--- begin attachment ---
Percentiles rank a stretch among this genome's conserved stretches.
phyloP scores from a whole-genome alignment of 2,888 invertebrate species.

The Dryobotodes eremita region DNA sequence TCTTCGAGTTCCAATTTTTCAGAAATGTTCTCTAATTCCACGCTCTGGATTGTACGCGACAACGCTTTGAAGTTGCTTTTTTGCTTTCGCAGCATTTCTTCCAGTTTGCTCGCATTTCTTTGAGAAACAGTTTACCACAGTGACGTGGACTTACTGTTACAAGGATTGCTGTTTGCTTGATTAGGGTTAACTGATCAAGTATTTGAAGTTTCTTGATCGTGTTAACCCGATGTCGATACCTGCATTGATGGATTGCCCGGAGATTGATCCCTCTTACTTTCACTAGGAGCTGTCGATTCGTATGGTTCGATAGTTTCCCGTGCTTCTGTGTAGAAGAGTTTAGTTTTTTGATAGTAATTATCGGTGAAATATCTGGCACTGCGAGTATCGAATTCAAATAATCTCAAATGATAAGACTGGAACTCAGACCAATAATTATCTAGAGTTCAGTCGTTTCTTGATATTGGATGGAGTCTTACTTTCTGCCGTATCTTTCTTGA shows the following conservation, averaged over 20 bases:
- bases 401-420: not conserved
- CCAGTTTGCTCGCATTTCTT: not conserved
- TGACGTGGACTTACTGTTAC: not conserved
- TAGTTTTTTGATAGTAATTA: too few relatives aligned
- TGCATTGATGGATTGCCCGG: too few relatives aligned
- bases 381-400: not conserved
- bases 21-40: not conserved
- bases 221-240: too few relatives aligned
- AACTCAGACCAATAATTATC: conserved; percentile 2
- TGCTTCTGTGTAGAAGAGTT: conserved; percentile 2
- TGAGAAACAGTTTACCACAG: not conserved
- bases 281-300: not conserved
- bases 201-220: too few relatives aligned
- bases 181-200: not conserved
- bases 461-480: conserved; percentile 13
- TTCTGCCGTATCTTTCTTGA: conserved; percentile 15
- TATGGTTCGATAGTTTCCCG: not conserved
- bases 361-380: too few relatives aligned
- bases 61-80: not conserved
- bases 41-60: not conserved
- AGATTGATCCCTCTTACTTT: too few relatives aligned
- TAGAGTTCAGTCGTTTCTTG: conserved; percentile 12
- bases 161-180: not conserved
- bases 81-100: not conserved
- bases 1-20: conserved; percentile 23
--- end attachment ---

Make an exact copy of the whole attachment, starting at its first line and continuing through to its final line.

Percentiles rank a stretch among this genome's conserved stretches.
phyloP scores from a whole-genome alignment of 2,888 invertebrate species.

The Dryobotodes eremita region DNA sequence TCTTCGAGTTCCAATTTTTCAGAAATGTTCTCTAATTCCACGCTCTGGATTGTACGCGACAACGCTTTGAAGTTGCTTTTTTGCTTTCGCAGCATTTCTTCCAGTTTGCTCGCATTTCTTTGAGAAACAGTTTACCACAGTGACGTGGACTTACTGTTACAAGGATTGCTGTTTGCTTGATTAGGGTTAACTGATCAAGTATTTGAAGTTTCTTGATCGTGTTAACCCGATGTCGATACCTGCATTGATGGATTGCCCGGAGATTGATCCCTCTTACTTTCACTAGGAGCTGTCGATTCGTATGGTTCGATAGTTTCCCGTGCTTCTGTGTAGAAGAGTTTAGTTTTTTGATAGTAATTATCGGTGAAATATCTGGCACTGCGAGTATCGAATTCAAATAATCTCAAATGATAAGACTGGAACTCAGACCAATAATTATCTAGAGTTCAGTCGTTTCTTGATATTGGATGGAGTCTTACTTTCTGCCGTATCTTTCTTGA shows the following conservation, averaged over 20 bases:
- bases 401-420: not conserved
- CCAGTTTGCTCGCATTTCTT: not conserved
- TGACGTGGACTTACTGTTAC: not conserved
- TAGTTTTTTGATAGTAATTA: too few relatives aligned
- TGCATTGATGGATTGCCCGG: too few relatives aligned
- bases 381-400: not conserved
- bases 21-40: not conserved
- bases 221-240: too few relatives aligned
- AACTCAGACCAATAATTATC: conserved; percentile 2
- TGCTTCTGTGTAGAAGAGTT: conserved; percentile 2
- TGAGAAACAGTTTACCACAG: not conserved
- bases 281-300: not conserved
- bases 201-220: too few relatives aligned
- bases 181-200: not conserved
- bases 461-480: conserved; percentile 13
- TTCTGCCGTATCTTTCTTGA: conserved; percentile 15
- TATGGTTCGATAGTTTCCCG: not conserved
- bases 361-380: too few relatives aligned
- bases 61-80: not conserved
- bases 41-60: not conserved
- AGATTGATCCCTCTTACTTT: too few relatives aligned
- TAGAGTTCAGTCGTTTCTTG: conserved; percentile 12
- bases 161-180: not conserved
- bases 81-100: not conserved
- bases 1-20: conserved; percentile 23